Show how specifying a tolerance for the rank computation in lsqminnorm can help define the scale of the problem so that random noise does not corrupt the solution.

Create a low-rank matrix of rank 5 and a right-hand side vector b.

rng default % for reproducibility
U = randn(200,5);
V = randn(100,5);
A = U*V';
b = U*randn(5,1) + 1e-4*randn(200,1);

Solve the linear system using lsqminnorm. Compute the norms of A*x-b and x to check the quality of the solution.

x = lsqminnorm(A,b);
ans = 0.0014
ans = 0.1741

Now add a small amount of noise to the matrix A and solve the linear system again. The noise affects the solution vector x of the linear system disproportionately.

Anoise = A + 1e-12*randn(200,100);
xnoise = lsqminnorm(Anoise,b);
norm(Anoise*xnoise - b)
ans = 0.0010
ans = 1.1217e+08

The reason for the big difference in the solutions is that the noise affects the low-rank approximation of A. In other words, lsqminnorm is treating small values on the diagonal of the R matrix in the QR decomposition of A as being more important than they are. Ideally, these small values on the diagonal of R should be treated as zeros.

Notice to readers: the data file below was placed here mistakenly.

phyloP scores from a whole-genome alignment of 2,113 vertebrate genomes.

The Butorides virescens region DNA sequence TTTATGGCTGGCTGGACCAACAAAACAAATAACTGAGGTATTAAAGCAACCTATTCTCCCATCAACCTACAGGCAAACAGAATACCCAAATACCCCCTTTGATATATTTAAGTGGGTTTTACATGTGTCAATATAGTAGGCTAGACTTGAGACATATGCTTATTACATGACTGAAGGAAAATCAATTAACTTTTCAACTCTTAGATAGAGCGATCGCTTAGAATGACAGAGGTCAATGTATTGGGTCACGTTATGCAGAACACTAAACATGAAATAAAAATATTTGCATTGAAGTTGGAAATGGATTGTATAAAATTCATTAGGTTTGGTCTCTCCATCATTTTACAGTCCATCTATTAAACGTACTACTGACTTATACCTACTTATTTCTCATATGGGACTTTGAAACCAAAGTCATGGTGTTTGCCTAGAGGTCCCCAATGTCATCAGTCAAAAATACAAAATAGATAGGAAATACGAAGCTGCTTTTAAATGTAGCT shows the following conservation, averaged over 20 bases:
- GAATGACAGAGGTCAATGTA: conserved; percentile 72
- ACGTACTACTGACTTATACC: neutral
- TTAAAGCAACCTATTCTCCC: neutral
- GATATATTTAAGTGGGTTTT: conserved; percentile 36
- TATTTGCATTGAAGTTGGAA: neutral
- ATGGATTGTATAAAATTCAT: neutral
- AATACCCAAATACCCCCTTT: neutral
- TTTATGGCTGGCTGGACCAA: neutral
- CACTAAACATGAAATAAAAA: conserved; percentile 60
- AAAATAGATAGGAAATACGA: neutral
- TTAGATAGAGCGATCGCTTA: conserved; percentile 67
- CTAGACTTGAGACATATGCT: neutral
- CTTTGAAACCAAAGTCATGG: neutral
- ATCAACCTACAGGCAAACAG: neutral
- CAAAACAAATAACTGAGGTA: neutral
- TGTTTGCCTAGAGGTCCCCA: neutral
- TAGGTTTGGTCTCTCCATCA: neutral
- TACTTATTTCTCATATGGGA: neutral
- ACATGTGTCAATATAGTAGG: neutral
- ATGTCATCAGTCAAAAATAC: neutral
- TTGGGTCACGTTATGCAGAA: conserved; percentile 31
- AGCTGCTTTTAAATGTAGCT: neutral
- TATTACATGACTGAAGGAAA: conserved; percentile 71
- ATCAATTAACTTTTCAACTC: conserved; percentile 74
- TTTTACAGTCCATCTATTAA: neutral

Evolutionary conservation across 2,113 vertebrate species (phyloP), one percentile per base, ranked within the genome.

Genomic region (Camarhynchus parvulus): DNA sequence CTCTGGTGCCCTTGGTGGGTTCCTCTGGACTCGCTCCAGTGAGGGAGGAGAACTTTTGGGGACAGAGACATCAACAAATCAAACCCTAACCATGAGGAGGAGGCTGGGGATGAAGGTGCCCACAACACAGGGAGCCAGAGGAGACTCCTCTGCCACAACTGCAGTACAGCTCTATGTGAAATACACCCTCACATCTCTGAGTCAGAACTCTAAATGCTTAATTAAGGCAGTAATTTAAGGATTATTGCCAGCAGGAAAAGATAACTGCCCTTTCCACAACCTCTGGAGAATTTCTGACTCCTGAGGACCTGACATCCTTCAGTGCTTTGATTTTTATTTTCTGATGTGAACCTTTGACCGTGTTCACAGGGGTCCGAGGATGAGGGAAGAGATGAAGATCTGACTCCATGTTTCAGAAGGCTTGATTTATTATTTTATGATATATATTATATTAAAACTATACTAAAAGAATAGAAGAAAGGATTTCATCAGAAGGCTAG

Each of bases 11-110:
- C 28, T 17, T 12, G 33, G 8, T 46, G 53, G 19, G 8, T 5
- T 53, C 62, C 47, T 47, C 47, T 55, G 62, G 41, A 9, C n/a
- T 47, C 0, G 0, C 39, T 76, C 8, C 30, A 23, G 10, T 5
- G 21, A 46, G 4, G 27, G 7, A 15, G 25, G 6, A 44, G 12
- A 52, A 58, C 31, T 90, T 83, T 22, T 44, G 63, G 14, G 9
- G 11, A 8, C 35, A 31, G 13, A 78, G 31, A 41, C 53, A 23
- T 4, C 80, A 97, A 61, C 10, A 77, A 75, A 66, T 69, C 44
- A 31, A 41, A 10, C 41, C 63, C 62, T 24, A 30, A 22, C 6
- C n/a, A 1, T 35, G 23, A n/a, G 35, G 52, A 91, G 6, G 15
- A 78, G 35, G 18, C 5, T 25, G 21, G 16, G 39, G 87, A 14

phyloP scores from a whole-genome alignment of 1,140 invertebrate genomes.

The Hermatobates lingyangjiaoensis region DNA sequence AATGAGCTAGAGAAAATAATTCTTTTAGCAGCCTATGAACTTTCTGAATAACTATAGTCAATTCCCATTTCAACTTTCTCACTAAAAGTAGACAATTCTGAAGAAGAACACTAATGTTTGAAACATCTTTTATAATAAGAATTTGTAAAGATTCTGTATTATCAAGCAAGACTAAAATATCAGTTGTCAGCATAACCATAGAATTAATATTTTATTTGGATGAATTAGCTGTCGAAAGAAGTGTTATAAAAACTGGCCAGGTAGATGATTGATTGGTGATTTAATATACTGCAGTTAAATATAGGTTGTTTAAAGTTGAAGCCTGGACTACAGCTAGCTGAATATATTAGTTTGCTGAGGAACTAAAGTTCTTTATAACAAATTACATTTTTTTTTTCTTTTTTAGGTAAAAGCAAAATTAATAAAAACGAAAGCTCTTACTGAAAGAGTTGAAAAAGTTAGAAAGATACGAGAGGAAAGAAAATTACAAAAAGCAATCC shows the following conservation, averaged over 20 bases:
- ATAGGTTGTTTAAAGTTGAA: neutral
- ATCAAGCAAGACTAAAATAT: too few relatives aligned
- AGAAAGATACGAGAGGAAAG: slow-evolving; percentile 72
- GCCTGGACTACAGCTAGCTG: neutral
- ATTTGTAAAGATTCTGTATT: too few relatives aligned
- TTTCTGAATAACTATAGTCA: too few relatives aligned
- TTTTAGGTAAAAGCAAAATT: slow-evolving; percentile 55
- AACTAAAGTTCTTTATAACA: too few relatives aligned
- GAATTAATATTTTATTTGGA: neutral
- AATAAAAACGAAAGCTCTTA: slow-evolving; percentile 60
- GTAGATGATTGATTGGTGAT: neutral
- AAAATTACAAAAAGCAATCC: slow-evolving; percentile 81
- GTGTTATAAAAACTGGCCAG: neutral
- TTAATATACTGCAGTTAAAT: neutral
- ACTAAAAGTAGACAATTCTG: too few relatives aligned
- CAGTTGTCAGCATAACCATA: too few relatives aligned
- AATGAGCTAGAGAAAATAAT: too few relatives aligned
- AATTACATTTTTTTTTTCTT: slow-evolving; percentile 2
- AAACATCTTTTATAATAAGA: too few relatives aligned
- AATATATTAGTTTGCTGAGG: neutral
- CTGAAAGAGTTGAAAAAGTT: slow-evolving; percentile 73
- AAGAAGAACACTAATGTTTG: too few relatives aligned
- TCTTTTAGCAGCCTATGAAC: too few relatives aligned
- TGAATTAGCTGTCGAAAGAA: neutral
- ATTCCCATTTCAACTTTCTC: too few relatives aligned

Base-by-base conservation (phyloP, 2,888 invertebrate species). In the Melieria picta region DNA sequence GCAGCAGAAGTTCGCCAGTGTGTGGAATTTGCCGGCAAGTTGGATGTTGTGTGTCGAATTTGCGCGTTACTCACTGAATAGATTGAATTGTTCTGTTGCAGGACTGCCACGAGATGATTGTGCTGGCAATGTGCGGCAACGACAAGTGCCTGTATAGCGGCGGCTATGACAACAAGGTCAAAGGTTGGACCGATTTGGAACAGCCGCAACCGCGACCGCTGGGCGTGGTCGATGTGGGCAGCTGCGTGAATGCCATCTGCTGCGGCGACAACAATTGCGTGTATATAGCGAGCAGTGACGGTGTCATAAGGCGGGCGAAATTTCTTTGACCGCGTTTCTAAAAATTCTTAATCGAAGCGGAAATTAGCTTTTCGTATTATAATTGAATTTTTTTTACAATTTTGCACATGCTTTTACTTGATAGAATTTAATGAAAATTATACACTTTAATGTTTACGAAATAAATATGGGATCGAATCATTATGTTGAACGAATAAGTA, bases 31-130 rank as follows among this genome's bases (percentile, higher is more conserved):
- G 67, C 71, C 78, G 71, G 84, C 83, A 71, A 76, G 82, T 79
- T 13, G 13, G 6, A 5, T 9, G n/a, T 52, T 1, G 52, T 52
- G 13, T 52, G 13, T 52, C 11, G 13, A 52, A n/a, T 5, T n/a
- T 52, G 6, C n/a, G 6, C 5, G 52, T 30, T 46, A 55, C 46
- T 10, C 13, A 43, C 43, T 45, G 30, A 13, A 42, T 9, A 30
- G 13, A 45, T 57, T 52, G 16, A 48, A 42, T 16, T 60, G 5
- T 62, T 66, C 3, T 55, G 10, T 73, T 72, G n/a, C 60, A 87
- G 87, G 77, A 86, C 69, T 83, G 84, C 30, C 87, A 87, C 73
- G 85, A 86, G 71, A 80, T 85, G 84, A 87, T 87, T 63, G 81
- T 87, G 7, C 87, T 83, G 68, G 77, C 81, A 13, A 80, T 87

Plot the diagonal elements of the R matrix in the QR decomposition of Anoise. A large number of the diagonal elements are on the order of 1e-10.

[Q,R,p] = qr(Anoise,0);

The solution to this issue is to increase the tolerance used by lsqminnorm so that a low-rank approximation of Anoise with error less than 1e-8 is used in the calculation. This makes the result much less susceptible to the noise. The solution using a tolerance is very close to the original solution x.

xnoise = lsqminnorm(Anoise, b, 1e-8);
norm(Anoise*xnoise - b)
ans = 0.0014
ans = 0.1741
norm(x - xnoise)
ans = 1.0816e-14

Solve a linear system involving a low-rank coefficient matrix with warnings turned on.

Create a 3-by-3 matrix that is of rank 2. In this matrix, you can obtain the third column by adding together the first two columns.

A = [1 2 3; 4 5 9; 6 7 13]
A = 

     1     2     3
     4     5     9
     6     7    13

Find the minimum norm least-squares solution to the problem , where is equal to the second column in . Specify the 'warn' flag for lsqminnorm to display a warning if it detects that A is of low rank.

b = A(:,2);
x = lsqminnorm(A,b,'warn')
Warning: Rank deficient, rank = 2, tol =  1.072041e-14.
x =